Creamy Parsnip Soup

carrots-parsnipsThanks to reader Rivki Locker for contributing today’s recipe.

Rivki writes:

I pride myself on my healthy eating habits. I eat loads of fresh seasonal produce, and build almost every meal around vegetables. I’m a good role model for my kids, setting an example of balanced and nutritious eating. I serve a wide range of vegetables and prepare them so many different ways. My kids see me and husband eating healthy at almost every meal.

As luck would have it, I have a houseful of picky eaters. Between the four of them, my children eat only four vegetables: tomatoes, cucumbers, string beans, and baby carrots. (I refuse to count potatoes, olives or pickles as vegetables.) They will not eat mushrooms, spinach, cauliflower or broccoli. They balk at peppers no matter what color. Eggplant is completely off limits, and I won’t even tell you what happened when I tried convincing my son to try Swiss Chard. Suffice it to say that we had quite a cleanup afterwards.

creamy-parsnip-soupBut I’ve discovered that they will eat a really wide range of vegetables if I cook them up in soup! Now that winter is upon us, I make an effort to make one or two pots of soup over the weekend. If I make a double recipe, each pot lasts two or three nights, and most soups taste better when rewarmed. Here’s one of my recent favorites. It’s simple and a real hit with kids and adults alike. The kids love it because it’s so sweet, and, the best part is, the sweetness is 100% natural! A mother’s dream!

Creamy Parsnip Soup (serves 4)

I’ve included instructions for making stock, which serves as the base of the soup. If you already have vegetable or chicken stock at hand, this recipe’s really a snap.

STOCK (unless you have vegetable or chicken stock on hand):

  • 2 or 3 carrots, peeled or scrubbed
  • a few stalks of celery
  • 1 sweet potato, peeled or scrubbed
  • 3 bay leaves
  • 1 teaspoon salt
  • black pepper to taste


  • 1 tablespoon canola or vegetable oil
  • 1 yellow onion, coarsely chopped (reserve the peel for the stock)
  • 2 cloves garlic, minced
  • 3-4 large parsnips, peeled and cubed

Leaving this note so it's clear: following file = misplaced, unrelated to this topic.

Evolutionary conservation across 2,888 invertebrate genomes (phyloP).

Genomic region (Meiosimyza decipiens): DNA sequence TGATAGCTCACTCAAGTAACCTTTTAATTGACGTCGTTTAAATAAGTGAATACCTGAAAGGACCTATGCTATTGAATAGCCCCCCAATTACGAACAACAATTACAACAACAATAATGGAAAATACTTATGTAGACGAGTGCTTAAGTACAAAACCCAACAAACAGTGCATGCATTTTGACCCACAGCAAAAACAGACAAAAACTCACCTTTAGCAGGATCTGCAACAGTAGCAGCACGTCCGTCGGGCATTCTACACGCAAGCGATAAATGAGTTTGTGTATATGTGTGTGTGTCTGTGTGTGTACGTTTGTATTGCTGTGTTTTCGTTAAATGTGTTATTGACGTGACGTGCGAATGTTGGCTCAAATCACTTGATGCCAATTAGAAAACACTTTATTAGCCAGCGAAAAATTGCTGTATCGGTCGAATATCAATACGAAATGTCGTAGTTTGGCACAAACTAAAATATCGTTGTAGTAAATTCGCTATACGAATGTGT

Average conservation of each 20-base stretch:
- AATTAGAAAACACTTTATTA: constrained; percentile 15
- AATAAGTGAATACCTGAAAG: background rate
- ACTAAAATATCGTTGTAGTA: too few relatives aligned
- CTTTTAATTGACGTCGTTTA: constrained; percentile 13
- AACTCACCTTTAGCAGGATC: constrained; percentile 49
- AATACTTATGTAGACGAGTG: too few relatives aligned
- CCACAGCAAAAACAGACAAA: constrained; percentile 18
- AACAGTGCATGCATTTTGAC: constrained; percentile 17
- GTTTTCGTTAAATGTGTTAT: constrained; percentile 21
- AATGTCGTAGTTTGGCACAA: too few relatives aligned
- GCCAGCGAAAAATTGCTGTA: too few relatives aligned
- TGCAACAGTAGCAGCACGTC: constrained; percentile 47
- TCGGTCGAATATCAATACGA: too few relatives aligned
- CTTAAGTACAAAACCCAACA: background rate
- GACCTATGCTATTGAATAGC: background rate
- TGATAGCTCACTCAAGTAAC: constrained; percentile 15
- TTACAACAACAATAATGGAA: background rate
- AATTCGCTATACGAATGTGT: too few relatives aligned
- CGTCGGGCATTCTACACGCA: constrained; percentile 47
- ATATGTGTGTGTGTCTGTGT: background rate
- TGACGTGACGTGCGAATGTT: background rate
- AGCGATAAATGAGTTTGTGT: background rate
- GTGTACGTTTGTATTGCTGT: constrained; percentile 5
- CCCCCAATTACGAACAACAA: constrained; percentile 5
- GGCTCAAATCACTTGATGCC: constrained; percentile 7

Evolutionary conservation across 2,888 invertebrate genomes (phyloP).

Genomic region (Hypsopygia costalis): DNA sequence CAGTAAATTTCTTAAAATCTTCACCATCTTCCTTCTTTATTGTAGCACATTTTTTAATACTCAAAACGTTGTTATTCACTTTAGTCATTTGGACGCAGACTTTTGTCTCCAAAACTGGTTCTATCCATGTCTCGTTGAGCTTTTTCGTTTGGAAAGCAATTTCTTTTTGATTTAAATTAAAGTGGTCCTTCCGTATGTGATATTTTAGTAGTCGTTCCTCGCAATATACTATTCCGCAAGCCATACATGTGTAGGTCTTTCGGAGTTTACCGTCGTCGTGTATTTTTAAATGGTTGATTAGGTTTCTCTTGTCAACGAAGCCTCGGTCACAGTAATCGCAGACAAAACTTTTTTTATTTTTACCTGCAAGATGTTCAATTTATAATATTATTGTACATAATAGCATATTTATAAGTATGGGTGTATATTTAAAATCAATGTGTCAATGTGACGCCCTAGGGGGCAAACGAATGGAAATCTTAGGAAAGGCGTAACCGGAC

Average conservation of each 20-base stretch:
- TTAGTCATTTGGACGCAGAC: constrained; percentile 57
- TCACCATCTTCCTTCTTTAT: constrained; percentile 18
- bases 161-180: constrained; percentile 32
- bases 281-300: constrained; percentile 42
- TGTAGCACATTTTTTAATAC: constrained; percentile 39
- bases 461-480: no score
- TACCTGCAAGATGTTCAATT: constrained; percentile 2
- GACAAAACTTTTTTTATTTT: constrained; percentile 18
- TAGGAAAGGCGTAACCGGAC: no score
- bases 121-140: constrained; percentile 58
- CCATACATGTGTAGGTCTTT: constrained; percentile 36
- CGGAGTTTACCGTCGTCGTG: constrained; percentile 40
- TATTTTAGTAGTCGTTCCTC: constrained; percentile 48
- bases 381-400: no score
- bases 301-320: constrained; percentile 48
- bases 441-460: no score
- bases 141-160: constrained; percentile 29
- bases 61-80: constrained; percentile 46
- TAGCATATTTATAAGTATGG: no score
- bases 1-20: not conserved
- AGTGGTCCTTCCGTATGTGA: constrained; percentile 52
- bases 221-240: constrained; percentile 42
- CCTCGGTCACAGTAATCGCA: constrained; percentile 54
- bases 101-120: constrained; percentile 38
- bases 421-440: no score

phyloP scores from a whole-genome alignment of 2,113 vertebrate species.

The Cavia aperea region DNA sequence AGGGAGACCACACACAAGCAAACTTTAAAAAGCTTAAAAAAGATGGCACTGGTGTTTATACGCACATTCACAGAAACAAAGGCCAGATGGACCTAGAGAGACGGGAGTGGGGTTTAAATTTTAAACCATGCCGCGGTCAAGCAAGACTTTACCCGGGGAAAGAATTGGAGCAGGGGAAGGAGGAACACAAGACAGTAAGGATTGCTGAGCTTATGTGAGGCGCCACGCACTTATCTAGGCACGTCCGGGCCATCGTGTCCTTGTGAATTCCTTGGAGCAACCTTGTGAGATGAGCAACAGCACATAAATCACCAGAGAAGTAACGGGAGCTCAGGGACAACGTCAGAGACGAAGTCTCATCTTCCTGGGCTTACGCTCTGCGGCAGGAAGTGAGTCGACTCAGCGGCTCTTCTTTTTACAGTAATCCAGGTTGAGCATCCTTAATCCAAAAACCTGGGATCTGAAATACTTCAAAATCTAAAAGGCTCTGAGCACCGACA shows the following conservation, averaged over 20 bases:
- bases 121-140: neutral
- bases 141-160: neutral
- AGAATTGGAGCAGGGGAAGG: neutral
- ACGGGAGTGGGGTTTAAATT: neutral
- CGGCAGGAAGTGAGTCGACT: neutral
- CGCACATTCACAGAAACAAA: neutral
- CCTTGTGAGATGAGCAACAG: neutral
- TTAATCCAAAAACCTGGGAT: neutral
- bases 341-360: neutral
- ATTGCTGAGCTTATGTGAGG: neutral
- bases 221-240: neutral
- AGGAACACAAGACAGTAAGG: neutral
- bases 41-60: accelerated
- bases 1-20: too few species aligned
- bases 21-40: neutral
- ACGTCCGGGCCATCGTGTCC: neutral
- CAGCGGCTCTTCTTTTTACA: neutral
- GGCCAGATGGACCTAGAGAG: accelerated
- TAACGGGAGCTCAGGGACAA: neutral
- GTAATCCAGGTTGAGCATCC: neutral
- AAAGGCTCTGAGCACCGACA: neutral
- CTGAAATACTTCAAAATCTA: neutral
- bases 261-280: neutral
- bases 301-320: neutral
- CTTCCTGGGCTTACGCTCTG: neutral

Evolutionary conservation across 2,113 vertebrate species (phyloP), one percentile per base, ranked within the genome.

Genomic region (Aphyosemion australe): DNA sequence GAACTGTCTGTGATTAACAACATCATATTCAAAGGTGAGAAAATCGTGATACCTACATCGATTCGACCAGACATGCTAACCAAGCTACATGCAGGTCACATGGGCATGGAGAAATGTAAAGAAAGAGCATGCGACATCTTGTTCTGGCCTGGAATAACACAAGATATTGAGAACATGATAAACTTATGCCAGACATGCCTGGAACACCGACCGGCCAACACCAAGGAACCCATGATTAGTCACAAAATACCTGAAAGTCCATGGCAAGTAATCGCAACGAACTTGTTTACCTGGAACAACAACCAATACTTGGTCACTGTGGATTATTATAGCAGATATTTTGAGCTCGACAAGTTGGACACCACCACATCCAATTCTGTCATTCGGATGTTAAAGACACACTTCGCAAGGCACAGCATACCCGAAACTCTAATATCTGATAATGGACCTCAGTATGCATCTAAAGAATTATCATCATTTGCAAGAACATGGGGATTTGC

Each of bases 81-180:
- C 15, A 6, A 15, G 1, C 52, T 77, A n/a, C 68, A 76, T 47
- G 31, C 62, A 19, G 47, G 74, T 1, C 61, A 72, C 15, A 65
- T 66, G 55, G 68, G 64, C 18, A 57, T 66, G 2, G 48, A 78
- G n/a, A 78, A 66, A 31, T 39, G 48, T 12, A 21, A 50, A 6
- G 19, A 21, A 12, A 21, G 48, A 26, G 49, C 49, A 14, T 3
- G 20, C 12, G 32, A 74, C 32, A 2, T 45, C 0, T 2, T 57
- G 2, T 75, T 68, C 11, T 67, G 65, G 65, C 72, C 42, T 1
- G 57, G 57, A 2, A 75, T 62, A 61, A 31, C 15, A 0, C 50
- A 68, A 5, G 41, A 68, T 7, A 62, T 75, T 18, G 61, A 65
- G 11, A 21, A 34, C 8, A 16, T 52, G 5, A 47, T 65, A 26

• 1 large carrot, peeled and cubed
  • 1 stalk celery, coarsely chopped


  1. Make the stock, unless you have some on hand. Chop the vegetables coarsely, and put them in a stock pot along with the reserved onion peels. Add the bay leaves, salt, black pepper, and 4 cups of water. Bring to a boil and simmer for about ½ hour, while you get started on the next step.
  2. While the stock cooks, prepare the vegetables. Heat the oil in a frying pan and sauté onion for 10-15 minutes until soft. Add garlic, parsnips, carrots and celery and sauté for about 10 minutes longer, stirring occasionally, till the vegetables are beginning to soften.
  3. Strain the stock and discard the cooked vegetables or reserve them for another use. Pour the stock back into the stock pot, and add the sautéed vegetables. (Be sure to scrape the pan really clean so you get all the flavorful glazed bits that are stuck to the bottom of the pan.) Bring the soup to a boil and then lower the heat and simmer on low for about 1/2 hour. Cool slightly before pureeing in a food processor or with an immersion blender.
  4. Serve immediately or refrigerate and serve later. This soup also freezes well.

Rivki Locker is just an ordinary mother who tries to cook and eat healthy, and who wants to help others! She has four wonderful children, work very hard, but somehow finds time to cook, photograph and blog. Visit Rivki at Kosher Cooking for Ordinary People and Healthy Eating for Ordinary People.


  1. Thanks so much for the opportunity to be a guest on your site!

  2. Wow, does that sound delish! I love parsnips, and am always, always looking for a way to get my little guy to eat! I will try this as soon as I can. Thank you!

  3. This soup sounds very good and I enjoyed your description of how you got your children to eat vegetables. 2 questions:
    Hannah, do you find parsnips in Israel?
    Rivki, have to you dried adding the sweet potato from the stock to the other vegetables when you puree them for the soup?
    Also, you might find it easier to scrape the bits from the pan you used to saute if you simply add a little of the hot stock to deglaze or “rinse out” the pan.

  4. Sorry – rephrasing the first question to Rivki:
    Have you tried adding the sweet potato from the stock to the other vegetables when you puree them for the soup?

  5. Hi Faye. Thanks so much for visiting my site and for the suggestions you left here! I love the idea of adding the sweet potato to the soup. I’ll definitely try that and report back here when I do. Thanks!